Guthrie to move, turn building into condos


In a stunning press conference this morning, the Guthrie Theater announced that it is returning to Minneapolis’s Lowry Hill neighborhood and converting part of its iconic building on the banks of the Mississippi River into condos. These twin measures, some of the most far-reaching in the company’s 52-year history, sent shockwaves through the Twin Cities theatre and Downtown East communities.

Editor’s note: This feature is part of the Daily Planet’s April Fools’ Day Arts Coverage.

The first part of the plan, constructing a new theatre complex near the Walker Art Museum, is a return to the Guthrie’s founding roots and location for decades. (The Walker’s parking garage sits on the site of the old theatre.) This new complex, tentatively named Guthrie 2.0, will sit above the I-94/Hennepin Ave/Lyndale Ave interchange, long an area eyesore and transit bottleneck. After initial plans to redesign the corridor were rebuffed by area residents, city and state officials met with the Federal Highway Administration to draft a new plan that will completely redraw it, covering up I-94 with a series of public parks and the new theatre complex, as well as an expansion of the Walker Art Museum.

Judging by questions at the press conference, the most controversial portion of the plan is not the move to build a new theatre complex, however, but the conversion of part of its iconic building to condos. The Guthrie moved to its current location in 2006, consolidating its operations in distinctive new building designed by French architect Jean Nouvel. Its blue beautiful exterior, Endless Bridge overlooking the Mississippi, and award-winning restaurants fueled a rebirth of the Downtown East area – and, in the intervening decade, won the love of visitors far and near.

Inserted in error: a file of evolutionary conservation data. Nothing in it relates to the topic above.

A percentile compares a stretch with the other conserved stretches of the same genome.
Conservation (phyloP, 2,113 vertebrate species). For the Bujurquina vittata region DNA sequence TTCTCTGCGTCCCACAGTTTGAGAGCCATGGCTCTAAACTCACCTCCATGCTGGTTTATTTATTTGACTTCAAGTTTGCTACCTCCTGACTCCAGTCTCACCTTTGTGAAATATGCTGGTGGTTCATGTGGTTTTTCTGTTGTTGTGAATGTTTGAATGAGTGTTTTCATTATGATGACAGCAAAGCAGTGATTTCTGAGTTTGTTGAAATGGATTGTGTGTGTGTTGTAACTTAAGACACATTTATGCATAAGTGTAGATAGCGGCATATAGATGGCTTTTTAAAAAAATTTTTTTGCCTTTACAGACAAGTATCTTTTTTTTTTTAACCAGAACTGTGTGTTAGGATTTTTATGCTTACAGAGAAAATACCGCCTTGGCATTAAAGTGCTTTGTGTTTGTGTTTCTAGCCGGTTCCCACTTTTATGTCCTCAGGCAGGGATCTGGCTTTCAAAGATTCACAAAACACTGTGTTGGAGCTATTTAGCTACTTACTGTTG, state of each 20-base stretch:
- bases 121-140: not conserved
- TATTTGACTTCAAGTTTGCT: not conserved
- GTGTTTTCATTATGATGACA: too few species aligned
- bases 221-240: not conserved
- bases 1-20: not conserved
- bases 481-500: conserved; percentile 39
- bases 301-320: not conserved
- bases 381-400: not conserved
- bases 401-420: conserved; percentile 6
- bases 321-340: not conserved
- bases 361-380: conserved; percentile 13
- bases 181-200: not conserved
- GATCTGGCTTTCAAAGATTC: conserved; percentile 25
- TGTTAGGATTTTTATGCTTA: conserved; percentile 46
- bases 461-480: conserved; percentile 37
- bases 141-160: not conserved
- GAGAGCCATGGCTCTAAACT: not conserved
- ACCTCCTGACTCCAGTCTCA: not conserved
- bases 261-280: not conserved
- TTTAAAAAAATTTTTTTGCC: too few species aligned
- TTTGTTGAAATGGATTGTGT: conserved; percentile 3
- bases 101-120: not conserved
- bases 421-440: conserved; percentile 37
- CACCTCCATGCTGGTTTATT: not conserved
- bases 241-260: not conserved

As part of the plan, to be phased in over the course of five years, two of the Guthrie’s stages will move to the new theatre complex between Loring Park and the Walker Art Museum. Condo conversions will respect the original spaces, with what are currently onstage areas reserved for the building’s common spaces and the seating areas turned into condos with state-of-the-art amenities. A series of light pipes will also draw sunlight into the building interior.

A series of sketches and proposed floorplans unveiled at the press conference showed a series of “opera box”-type condo units in the theatre’s signature thrust space, overlooking an indoor garden onstage. What is now the proscenium stage will include a variety of 1- and 2-story units ranging from 500 to 2,000 square feet. Two “crown jewel units” on the Endless Bridge will be the last to be sold, with an expected purchase price of at least $25 million each.

Full financial details were not available, but the sale of condo units is expected to produce at least $500 million in revenue after costs, only 25% of which is expected to be required for the Guthrie 2.0 complex. The remainder will be added to the Guthrie’s endowment, vastly increasing the organization’s ability to underwrite operating costs each season. In addition, the Guthrie Theater itself will retain a controlling interest in the property, whose condo fees will also subsidize its bottom line as long as the building continues to stand.

Of the Guthrie’s three current stages, only the black box space will remain to be used for experimental works at night and pieces performed in repertoire for matinee audiences. No details on the fate of the Guthrie’s offices and workshops across the street were revealed at the press conference. The first condo units are expected to be available for sale on April 1, 2017, with additional units coming onto the market as different parts of the Guthrie 2.0 complex open for operations.